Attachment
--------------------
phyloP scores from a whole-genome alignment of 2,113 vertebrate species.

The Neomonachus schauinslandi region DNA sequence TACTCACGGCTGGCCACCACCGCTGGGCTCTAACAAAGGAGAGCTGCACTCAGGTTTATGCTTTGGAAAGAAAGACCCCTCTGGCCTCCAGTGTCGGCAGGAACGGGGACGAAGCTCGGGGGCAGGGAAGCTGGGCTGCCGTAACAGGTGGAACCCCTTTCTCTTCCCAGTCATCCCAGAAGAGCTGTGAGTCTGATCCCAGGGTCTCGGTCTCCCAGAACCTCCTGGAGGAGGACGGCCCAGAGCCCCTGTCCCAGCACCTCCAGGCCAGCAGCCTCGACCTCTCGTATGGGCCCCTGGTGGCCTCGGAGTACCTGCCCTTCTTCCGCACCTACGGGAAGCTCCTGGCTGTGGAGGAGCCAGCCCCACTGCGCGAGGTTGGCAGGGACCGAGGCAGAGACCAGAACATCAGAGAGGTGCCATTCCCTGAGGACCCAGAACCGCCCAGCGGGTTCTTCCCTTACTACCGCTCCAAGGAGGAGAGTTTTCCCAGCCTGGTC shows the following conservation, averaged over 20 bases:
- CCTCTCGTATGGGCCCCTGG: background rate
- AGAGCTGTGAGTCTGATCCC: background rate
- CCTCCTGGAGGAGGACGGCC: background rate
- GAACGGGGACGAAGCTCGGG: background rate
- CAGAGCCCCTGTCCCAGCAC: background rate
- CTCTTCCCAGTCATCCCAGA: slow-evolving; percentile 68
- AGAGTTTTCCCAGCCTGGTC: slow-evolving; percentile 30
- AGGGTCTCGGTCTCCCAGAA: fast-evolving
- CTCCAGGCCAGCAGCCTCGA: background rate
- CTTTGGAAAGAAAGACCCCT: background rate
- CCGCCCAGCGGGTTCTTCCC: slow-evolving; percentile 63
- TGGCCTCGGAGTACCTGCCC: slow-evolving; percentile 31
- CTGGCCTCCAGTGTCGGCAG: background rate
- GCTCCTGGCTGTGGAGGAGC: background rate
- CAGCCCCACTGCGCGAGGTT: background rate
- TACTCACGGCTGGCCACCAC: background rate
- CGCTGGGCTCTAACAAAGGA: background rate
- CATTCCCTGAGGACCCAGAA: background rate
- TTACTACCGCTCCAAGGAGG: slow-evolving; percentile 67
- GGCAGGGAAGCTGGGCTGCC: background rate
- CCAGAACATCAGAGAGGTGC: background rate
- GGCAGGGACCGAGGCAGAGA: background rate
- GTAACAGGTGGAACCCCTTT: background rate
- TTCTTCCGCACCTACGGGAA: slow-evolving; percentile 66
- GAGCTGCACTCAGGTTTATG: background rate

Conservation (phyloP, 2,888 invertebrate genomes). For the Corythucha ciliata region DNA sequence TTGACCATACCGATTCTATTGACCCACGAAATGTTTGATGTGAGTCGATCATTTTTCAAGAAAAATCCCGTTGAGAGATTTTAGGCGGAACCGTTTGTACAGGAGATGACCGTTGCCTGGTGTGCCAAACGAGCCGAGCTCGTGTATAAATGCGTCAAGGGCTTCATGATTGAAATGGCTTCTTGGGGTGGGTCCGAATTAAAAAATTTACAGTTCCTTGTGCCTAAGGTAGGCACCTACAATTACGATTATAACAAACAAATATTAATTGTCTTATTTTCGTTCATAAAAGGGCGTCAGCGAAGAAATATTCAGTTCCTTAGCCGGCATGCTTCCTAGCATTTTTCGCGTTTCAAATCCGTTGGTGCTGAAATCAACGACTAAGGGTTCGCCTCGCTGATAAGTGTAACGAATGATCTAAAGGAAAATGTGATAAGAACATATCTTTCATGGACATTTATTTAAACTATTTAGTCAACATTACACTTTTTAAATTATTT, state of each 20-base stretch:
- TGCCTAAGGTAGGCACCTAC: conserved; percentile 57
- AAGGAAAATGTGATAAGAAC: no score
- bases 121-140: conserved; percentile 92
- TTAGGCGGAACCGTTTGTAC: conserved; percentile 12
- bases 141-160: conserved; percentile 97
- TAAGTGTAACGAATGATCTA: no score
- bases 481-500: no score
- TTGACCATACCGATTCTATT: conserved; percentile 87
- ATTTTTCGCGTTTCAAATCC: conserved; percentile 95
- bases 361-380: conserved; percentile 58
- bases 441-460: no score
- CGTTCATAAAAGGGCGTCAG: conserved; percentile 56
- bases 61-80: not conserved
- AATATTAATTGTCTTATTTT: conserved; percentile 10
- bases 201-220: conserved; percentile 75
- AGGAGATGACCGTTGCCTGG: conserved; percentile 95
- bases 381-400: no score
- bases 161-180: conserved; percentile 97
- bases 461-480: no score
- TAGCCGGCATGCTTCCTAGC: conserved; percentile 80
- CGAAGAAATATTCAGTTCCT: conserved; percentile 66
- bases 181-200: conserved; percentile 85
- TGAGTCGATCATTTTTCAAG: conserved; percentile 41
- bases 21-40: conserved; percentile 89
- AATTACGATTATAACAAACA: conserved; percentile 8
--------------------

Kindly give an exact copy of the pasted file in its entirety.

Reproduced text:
phyloP scores from a whole-genome alignment of 2,113 vertebrate species.

The Neomonachus schauinslandi region DNA sequence TACTCACGGCTGGCCACCACCGCTGGGCTCTAACAAAGGAGAGCTGCACTCAGGTTTATGCTTTGGAAAGAAAGACCCCTCTGGCCTCCAGTGTCGGCAGGAACGGGGACGAAGCTCGGGGGCAGGGAAGCTGGGCTGCCGTAACAGGTGGAACCCCTTTCTCTTCCCAGTCATCCCAGAAGAGCTGTGAGTCTGATCCCAGGGTCTCGGTCTCCCAGAACCTCCTGGAGGAGGACGGCCCAGAGCCCCTGTCCCAGCACCTCCAGGCCAGCAGCCTCGACCTCTCGTATGGGCCCCTGGTGGCCTCGGAGTACCTGCCCTTCTTCCGCACCTACGGGAAGCTCCTGGCTGTGGAGGAGCCAGCCCCACTGCGCGAGGTTGGCAGGGACCGAGGCAGAGACCAGAACATCAGAGAGGTGCCATTCCCTGAGGACCCAGAACCGCCCAGCGGGTTCTTCCCTTACTACCGCTCCAAGGAGGAGAGTTTTCCCAGCCTGGTC shows the following conservation, averaged over 20 bases:
- CCTCTCGTATGGGCCCCTGG: background rate
- AGAGCTGTGAGTCTGATCCC: background rate
- CCTCCTGGAGGAGGACGGCC: background rate
- GAACGGGGACGAAGCTCGGG: background rate
- CAGAGCCCCTGTCCCAGCAC: background rate
- CTCTTCCCAGTCATCCCAGA: slow-evolving; percentile 68
- AGAGTTTTCCCAGCCTGGTC: slow-evolving; percentile 30
- AGGGTCTCGGTCTCCCAGAA: fast-evolving
- CTCCAGGCCAGCAGCCTCGA: background rate
- CTTTGGAAAGAAAGACCCCT: background rate
- CCGCCCAGCGGGTTCTTCCC: slow-evolving; percentile 63
- TGGCCTCGGAGTACCTGCCC: slow-evolving; percentile 31
- CTGGCCTCCAGTGTCGGCAG: background rate
- GCTCCTGGCTGTGGAGGAGC: background rate
- CAGCCCCACTGCGCGAGGTT: background rate
- TACTCACGGCTGGCCACCAC: background rate
- CGCTGGGCTCTAACAAAGGA: background rate
- CATTCCCTGAGGACCCAGAA: background rate
- TTACTACCGCTCCAAGGAGG: slow-evolving; percentile 67
- GGCAGGGAAGCTGGGCTGCC: background rate
- CCAGAACATCAGAGAGGTGC: background rate
- GGCAGGGACCGAGGCAGAGA: background rate
- GTAACAGGTGGAACCCCTTT: background rate
- TTCTTCCGCACCTACGGGAA: slow-evolving; percentile 66
- GAGCTGCACTCAGGTTTATG: background rate

Conservation (phyloP, 2,888 invertebrate genomes). For the Corythucha ciliata region DNA sequence TTGACCATACCGATTCTATTGACCCACGAAATGTTTGATGTGAGTCGATCATTTTTCAAGAAAAATCCCGTTGAGAGATTTTAGGCGGAACCGTTTGTACAGGAGATGACCGTTGCCTGGTGTGCCAAACGAGCCGAGCTCGTGTATAAATGCGTCAAGGGCTTCATGATTGAAATGGCTTCTTGGGGTGGGTCCGAATTAAAAAATTTACAGTTCCTTGTGCCTAAGGTAGGCACCTACAATTACGATTATAACAAACAAATATTAATTGTCTTATTTTCGTTCATAAAAGGGCGTCAGCGAAGAAATATTCAGTTCCTTAGCCGGCATGCTTCCTAGCATTTTTCGCGTTTCAAATCCGTTGGTGCTGAAATCAACGACTAAGGGTTCGCCTCGCTGATAAGTGTAACGAATGATCTAAAGGAAAATGTGATAAGAACATATCTTTCATGGACATTTATTTAAACTATTTAGTCAACATTACACTTTTTAAATTATTT, state of each 20-base stretch:
- TGCCTAAGGTAGGCACCTAC: conserved; percentile 57
- AAGGAAAATGTGATAAGAAC: no score
- bases 121-140: conserved; percentile 92
- TTAGGCGGAACCGTTTGTAC: conserved; percentile 12
- bases 141-160: conserved; percentile 97
- TAAGTGTAACGAATGATCTA: no score
- bases 481-500: no score
- TTGACCATACCGATTCTATT: conserved; percentile 87
- ATTTTTCGCGTTTCAAATCC: conserved; percentile 95
- bases 361-380: conserved; percentile 58
- bases 441-460: no score
- CGTTCATAAAAGGGCGTCAG: conserved; percentile 56
- bases 61-80: not conserved
- AATATTAATTGTCTTATTTT: conserved; percentile 10
- bases 201-220: conserved; percentile 75
- AGGAGATGACCGTTGCCTGG: conserved; percentile 95
- bases 381-400: no score
- bases 161-180: conserved; percentile 97
- bases 461-480: no score
- TAGCCGGCATGCTTCCTAGC: conserved; percentile 80
- CGAAGAAATATTCAGTTCCT: conserved; percentile 66
- bases 181-200: conserved; percentile 85
- TGAGTCGATCATTTTTCAAG: conserved; percentile 41
- bases 21-40: conserved; percentile 89
- AATTACGATTATAACAAACA: conserved; percentile 8